Thursday, April 15

Trans-Tasmania Travel Bubble Will Begin April 19, Announces Jacinda Ardern | New Zealand


After almost a year disconnected from the world, New Zealand is opening its borders, with a travel bubble through Tasmania.

Prime Minister Jacinda Ardern announced that the bubble with Australia would begin on April 19, allowing free travel between the two nations. Travelers from New Zealand have been able to enter select Australian states without quarantining themselves since October, but not in the other direction.

At a press conference on Tuesday, Ardern said he had “confidence not only in the state of Australia, but in our own ability to manage a travel plan.”

More than 600,000 New Zealanders live in Australia and many families are on the border. “One sacrifice that has been particularly difficult for many to bear over the past year has been the separation of friends and family living in Australia, so today’s announcement will be a great relief to many,” Ardern said. “This is the next chapter.”

Ardern said the agreement, from two countries, both maintaining a total elimination strategy to open up Covid-19 to international travel, was potentially unique in the world. The plan has been in the works for months, but was repeatedly halted after the Covid-19 outbreaks on both sides of the border.

New Zealand officials have warned that those who choose to make the trip should be cautious and prepared, because another outbreak in either country could mean the border would be closed. Ardern previously said that: “We may have scenarios where travel will shut down in one direction. Therefore, it can leave travelers, for a period of time, stranded on both sides of the Tasman. “

“Trips without quarantine will not be what they were before Covid-19,” Ardern said. Travelers would not be able to travel if they had cold or flu symptoms or were waiting for the Covid-19 test result, he said. They would have to wear a mask on flights and provide contact details for their time in New Zealand.

He also said that there would be random temperature controls at the airport and presented a series of scenarios in which the bubble could be affected by new cases of Covid, and said that “none of us want to export Covid to the other country.”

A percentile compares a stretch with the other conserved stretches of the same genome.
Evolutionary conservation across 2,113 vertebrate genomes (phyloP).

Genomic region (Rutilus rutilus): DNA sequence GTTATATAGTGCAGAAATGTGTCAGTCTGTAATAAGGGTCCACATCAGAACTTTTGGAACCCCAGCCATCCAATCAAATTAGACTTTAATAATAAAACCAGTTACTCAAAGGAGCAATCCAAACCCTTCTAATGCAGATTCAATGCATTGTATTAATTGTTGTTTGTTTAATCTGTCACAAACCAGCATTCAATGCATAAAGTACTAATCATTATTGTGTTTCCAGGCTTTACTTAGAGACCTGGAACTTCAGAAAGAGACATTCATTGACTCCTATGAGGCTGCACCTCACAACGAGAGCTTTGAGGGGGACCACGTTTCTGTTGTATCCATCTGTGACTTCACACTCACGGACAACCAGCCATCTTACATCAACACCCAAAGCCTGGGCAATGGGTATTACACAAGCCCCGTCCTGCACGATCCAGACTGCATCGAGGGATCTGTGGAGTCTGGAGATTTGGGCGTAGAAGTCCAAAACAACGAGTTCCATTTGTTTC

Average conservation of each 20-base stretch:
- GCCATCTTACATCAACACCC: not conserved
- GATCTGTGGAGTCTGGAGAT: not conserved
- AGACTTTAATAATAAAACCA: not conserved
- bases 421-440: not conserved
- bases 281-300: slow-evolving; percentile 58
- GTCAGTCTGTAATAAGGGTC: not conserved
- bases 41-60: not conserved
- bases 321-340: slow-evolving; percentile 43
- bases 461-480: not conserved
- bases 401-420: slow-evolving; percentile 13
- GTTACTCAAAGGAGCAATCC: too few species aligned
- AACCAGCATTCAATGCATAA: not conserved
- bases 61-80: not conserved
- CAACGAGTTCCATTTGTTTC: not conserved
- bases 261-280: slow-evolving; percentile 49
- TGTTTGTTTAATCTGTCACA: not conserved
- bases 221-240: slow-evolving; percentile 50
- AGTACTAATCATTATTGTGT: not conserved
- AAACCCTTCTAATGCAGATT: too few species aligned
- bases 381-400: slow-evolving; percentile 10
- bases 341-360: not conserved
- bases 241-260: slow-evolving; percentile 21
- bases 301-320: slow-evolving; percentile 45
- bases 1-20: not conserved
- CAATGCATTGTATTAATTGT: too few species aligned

If a case arises involving a border worker, for example, the journey is likely to continue. But if cases turned up that were not immediately traced to the border, the journey could be stopped. At this stage, no pre-departure test would be required for travel, but Ardern said that could change in the future.

The move is being celebrated by New Zealand tourism companies, many of which have struggled to survive for the past year without international tourism. In March, Tourism New Zealand forecast that opening travel to Australians could allow tourism revenue to rebound to 70 percent of pre-Covid levels. With the travel bubble open, they expected a NZ $ 1 billion boost to the New Zealand economy for the remainder of the calendar year.

The government has come under increasing pressure as New Zealand businesses struggle to survive the loss of income from foreign tourists since the country’s border was closed a year ago. A little over half of 923 operators who responded to a Tourism New Zealand survey this year he said that without a rebound in business they would have to close.

Earlier Tuesday, Deputy Prime Minister Grant Robertson said the government would not apologize for delays in announcing the bubble: “We will never apologize for putting the health and safety of New Zealanders first … we are really confident that we can do this now, “he said.” Nothing is risk-free and that is why we need to implement these processes. “

Ardern also noted that the change would free up around 1,000-1,300 rooms per fortnight in New Zealand’s managed isolation facilities. However, he said, some facilities could only be used by those from low-risk countries like Australia, so they could be dismantled, and around 500 rooms would be kept “as a contingency,” so he did not anticipate a large amount. number of quarantine spaces to connect.

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www.theguardian.com

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